The Main Contributions of Archaeology to Culture

X: “Since the beginning of time, people have….”
Archaeologist: “Um, actually, you’re wrong.”

X: “There aren’t any good places to drink around here.”
Archaeologist: “Um, actually, you’re wrong.”

I function as this kind of contrarian in the new media research seminar I’m in this semester. I don’t actually have to take any more classes after advancing to candidacy, but I just can’t resist the opportunity to wade in with the rhetoric and performance studies kids, continental philosophy flying. Last night we were discussing Pandora’s Hope, and Latour’s characterization of the “primitive” was driving me crazy, as usual.

“there is an extraordinary continuity, which historians and philosophers of technology have increasingly made legible, between nuclear plants, missile-guidance systems, computer-chip design, or subway automation and the ancient mixture of society, symbols, and matter that ethnographers and archaeologists have studied for generations in the cultures of New Guinea, Old England, or sixteenth-century Burgundy.  Unlike what is held by the traditional distinction, the difference between an ancient or “primitive” collective and a modern or “advanced” one is not that the former manifests a rich mixture of social and technical culture while the latter exhibits of technology devoid of ties with the social order”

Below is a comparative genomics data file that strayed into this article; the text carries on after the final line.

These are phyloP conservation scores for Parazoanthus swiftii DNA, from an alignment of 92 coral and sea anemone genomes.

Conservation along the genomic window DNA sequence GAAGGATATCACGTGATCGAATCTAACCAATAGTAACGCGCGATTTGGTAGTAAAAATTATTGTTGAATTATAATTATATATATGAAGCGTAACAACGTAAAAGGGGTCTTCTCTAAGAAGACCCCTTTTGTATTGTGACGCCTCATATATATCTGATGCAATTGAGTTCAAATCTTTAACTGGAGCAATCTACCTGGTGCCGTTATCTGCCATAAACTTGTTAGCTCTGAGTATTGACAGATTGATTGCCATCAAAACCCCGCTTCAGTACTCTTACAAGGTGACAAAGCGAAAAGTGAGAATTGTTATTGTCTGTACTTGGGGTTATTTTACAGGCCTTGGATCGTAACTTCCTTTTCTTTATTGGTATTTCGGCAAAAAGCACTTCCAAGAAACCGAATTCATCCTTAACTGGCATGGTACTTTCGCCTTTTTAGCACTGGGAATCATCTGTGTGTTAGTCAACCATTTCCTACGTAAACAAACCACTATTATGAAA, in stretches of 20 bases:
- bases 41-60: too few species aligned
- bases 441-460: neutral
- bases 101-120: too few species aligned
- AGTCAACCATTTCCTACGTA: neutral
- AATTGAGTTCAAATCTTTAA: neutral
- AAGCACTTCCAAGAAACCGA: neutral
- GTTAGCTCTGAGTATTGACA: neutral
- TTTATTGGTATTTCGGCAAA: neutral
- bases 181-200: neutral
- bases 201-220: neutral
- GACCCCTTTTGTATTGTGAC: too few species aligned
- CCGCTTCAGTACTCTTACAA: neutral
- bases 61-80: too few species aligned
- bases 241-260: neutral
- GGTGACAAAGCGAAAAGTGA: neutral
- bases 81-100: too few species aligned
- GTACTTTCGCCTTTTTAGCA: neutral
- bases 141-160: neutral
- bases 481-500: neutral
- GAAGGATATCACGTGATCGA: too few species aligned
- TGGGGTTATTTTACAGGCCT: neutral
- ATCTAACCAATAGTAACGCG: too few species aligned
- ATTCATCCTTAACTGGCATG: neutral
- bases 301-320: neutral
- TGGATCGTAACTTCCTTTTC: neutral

Okay, I’m with you, Bruno.

“The difference, rather, is that the latter translates, crosses over, enrolls, and mobilizes more elements which are more intimately connected, with a more finely woven social fabric, than the former does (…) The adjective modern does not describe an increased distance between society and technology or their alienation, but a deepened intimacy, a more intricate mesh between the two.”

Wait, a deepened intimacy?  How does that show up in the archaeological record?  We are more intimate with our technology/actants these days?  (ad nasuem)  They haven’t kicked me out of the class yet, but maybe I’m not trying hard enough.

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